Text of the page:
Absinthe Makes The Heart Grow Fonder

© J.N. Urbanski

© J.N. Urbanski

The Delaware Phoenix Distillery in Walton makes its own absinthe, the legendary botanical spirit, here in the Catskills.

Absinthe is seen as “other” in the world of booze; its consumption is exotic, ritualistic and accompanied by accessories but it began life as a medicinal tonic revered by ancient philosophers, doctors and scholars. The absinthe that we now drink for recreation is unlike the 2,000 year-old remedy that was chiefly wormwood, a preparation that was administered for labor, menstrual pain, rheumatism and a host of other ailments. The two main herbs in the modern-day absinthe are Grande Wormwood and Green Anise. The spirit gets its green color from chlorophyll.

Absinthe arrived in the US via New Orleans in the nineteenth century shrouded in mystery, and was served at the “Absinthe House” on Bourbon and Bienville Streets. The Sazerac is New Orlean’s most famous cocktail containing this infamous spirit also known as the “green fairy”, which was banned by the US Department of Agriculture in 1912. Absinthe reportedly had hallucinogenic properties, which is a myth that has since been debunked, caused by the presence of thujone in it. The ban was lifted in 2007. Here’s a very detailed classic absinthe cocktail recipe from Famous New Orleans Drinks and How to Mix Em by Stanley Clisby Arthur, published in 1937. Some sources say that the Sazerac is America’s oldest cocktail.

The Sazerac

1 Lump Sugar
3 Drops Peychaud’s Bitters
1 Dash Angostura Bitters
1 Jigger Rye Whiskey
1 Dash of Absinthe
1 Slice of Lemon Peel

To mix a Sazerac requires two heavy-bottomed, 3.5 ounce bar glasses. One is filled with cracked ice and allowed to chill. In the other a lump of sugar is placed with just enough water to moisten it. The saturated loaf of sugar is then crushed with a bar spoon. Add a few drops of Peychaud’s bitters, a dash of Angostura, a jigger of rye whiskey, for while Bourbon may do for a julep, it just won’t do for a real Sazerac. To the glass containing sugar, bitters and rye add several lumps of ice and stir. Never use a shaker! Empty the first of its ice, dash in several drops of absinthe, twirl the glass and shake out the absinthe… enough will cling to the glass to give the needed flavor. Strain into this glass the whiskey mixture, twist a piece of lemon peel over it for the needed zest of that small drop of oil thus extracted from the peel, but do not commit the sacrilege of dropping the peel into the drink. Some bartenders put a cherry in a Sazerac: very pretty but not necessary.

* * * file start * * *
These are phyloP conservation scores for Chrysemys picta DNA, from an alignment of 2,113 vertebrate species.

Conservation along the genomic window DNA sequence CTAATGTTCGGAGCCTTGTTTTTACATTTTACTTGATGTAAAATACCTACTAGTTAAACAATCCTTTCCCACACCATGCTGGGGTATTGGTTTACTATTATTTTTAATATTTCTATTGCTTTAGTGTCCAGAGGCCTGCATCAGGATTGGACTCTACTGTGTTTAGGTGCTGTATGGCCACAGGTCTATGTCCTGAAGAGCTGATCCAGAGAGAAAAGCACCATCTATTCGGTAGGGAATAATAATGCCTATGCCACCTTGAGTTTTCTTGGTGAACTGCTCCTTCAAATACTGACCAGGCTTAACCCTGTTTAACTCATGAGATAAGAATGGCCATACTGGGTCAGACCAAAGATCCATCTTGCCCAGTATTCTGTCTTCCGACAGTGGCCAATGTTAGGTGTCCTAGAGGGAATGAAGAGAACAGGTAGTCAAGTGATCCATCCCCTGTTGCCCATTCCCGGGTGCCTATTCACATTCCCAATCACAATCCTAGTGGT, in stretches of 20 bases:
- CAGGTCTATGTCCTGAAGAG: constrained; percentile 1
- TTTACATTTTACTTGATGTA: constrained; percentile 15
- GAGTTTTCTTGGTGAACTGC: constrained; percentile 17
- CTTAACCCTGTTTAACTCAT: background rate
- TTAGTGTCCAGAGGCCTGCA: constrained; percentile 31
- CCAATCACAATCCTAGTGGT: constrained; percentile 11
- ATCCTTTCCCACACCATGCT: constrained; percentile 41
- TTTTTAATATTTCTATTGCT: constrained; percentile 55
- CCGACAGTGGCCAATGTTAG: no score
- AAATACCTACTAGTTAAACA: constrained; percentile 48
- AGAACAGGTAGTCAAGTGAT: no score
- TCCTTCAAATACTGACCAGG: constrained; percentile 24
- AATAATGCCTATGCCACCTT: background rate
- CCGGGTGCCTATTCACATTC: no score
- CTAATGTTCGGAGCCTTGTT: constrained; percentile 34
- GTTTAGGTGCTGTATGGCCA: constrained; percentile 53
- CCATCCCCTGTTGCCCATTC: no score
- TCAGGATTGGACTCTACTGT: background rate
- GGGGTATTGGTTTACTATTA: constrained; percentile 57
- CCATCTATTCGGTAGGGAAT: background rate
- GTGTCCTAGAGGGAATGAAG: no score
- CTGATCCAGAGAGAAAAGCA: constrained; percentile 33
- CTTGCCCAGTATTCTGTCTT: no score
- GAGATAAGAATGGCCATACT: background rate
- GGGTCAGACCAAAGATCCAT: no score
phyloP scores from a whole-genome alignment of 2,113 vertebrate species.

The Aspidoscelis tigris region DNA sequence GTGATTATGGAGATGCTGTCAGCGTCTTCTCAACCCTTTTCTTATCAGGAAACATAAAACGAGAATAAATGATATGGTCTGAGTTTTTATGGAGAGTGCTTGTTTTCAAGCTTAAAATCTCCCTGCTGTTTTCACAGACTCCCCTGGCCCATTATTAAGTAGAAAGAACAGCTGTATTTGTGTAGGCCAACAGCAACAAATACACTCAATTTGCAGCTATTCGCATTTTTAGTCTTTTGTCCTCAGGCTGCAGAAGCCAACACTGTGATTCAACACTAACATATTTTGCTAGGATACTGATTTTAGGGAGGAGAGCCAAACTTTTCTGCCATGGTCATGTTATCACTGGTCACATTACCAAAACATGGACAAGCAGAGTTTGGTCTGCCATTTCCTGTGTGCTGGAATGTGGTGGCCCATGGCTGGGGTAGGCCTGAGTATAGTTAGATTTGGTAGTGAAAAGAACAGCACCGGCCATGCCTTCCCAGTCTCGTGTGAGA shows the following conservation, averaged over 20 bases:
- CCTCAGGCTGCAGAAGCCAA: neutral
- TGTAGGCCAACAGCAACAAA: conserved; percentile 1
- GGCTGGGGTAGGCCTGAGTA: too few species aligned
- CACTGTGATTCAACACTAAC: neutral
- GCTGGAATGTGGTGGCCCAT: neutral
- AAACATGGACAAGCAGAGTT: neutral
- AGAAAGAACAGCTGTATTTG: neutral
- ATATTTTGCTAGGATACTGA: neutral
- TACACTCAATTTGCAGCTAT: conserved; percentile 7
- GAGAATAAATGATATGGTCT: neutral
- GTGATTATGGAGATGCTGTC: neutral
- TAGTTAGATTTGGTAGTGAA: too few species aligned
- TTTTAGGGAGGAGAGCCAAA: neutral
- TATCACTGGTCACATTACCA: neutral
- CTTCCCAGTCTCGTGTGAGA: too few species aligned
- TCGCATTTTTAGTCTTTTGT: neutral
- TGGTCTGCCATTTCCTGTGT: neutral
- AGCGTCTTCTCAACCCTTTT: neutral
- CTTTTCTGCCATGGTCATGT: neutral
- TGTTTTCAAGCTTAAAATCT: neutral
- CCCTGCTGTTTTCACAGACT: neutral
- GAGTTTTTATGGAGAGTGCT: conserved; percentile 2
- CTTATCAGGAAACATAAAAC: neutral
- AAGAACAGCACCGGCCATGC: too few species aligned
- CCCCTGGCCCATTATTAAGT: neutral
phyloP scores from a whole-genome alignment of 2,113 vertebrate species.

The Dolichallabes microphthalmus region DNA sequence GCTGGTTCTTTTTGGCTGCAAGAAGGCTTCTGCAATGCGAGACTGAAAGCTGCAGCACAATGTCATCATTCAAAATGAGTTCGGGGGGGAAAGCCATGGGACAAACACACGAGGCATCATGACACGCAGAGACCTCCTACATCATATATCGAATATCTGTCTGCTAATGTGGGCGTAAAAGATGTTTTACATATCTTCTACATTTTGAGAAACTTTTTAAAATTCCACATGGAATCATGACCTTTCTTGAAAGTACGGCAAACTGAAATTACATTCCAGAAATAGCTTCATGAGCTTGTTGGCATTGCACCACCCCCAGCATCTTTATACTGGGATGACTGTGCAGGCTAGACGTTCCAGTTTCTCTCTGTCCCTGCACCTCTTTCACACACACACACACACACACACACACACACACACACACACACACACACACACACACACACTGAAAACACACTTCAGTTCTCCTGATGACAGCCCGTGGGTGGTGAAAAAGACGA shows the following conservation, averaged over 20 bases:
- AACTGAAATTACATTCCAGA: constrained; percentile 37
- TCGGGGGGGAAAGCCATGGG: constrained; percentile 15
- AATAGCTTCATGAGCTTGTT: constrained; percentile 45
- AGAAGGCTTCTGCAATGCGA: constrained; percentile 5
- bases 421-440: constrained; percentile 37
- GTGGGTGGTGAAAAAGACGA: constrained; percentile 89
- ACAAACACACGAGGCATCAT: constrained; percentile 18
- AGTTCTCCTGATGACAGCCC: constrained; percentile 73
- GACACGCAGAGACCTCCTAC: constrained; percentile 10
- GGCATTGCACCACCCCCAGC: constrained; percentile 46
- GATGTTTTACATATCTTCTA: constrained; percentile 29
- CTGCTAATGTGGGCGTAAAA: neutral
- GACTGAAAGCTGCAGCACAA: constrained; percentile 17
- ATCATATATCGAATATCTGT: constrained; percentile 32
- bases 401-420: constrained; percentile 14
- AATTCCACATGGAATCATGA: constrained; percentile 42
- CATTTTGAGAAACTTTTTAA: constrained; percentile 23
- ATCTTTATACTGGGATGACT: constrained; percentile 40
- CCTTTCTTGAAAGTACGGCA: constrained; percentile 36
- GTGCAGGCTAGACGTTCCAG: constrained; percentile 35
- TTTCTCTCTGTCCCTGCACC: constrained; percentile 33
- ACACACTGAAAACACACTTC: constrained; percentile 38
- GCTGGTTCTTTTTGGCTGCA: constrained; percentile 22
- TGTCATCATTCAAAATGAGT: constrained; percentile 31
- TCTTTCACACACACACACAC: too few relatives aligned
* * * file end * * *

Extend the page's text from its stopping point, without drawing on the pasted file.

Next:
© J.N. Urbanski

© J.N. Urbanski

According to the book, “a barbershop now holds forth in a building on the right hand side of the first block in Royal Street, going down from Canal, and before its doors, there still remains lettered in the sidewalk, the word SAZERAC. This denotation indicated the entrance-way to a once well-patronized bar on the Exchange Alley side of the building. It was here the drink famed far and wide as the Sazerac cocktail was mixed and dispensed. It was here it was christened with the name it now bears”.

Also, if you go to Sazerac.com, you will find what they say is the etymology of the word cocktail: “In 1838, Antoine Amedie Peychaud, owner of a New Orleans apothecary, treated his friends to brandy toddies of his own recipe, including his Peychaud’s Bitters, made from a secret family recipe. The toddies were made using a double-ended egg cup as a measuring cup or jigger, then known as a coquetier (pronounced “ko-k-tay”), from which the word “cocktail” was derived. Thus, the world’s first cocktail was born!”

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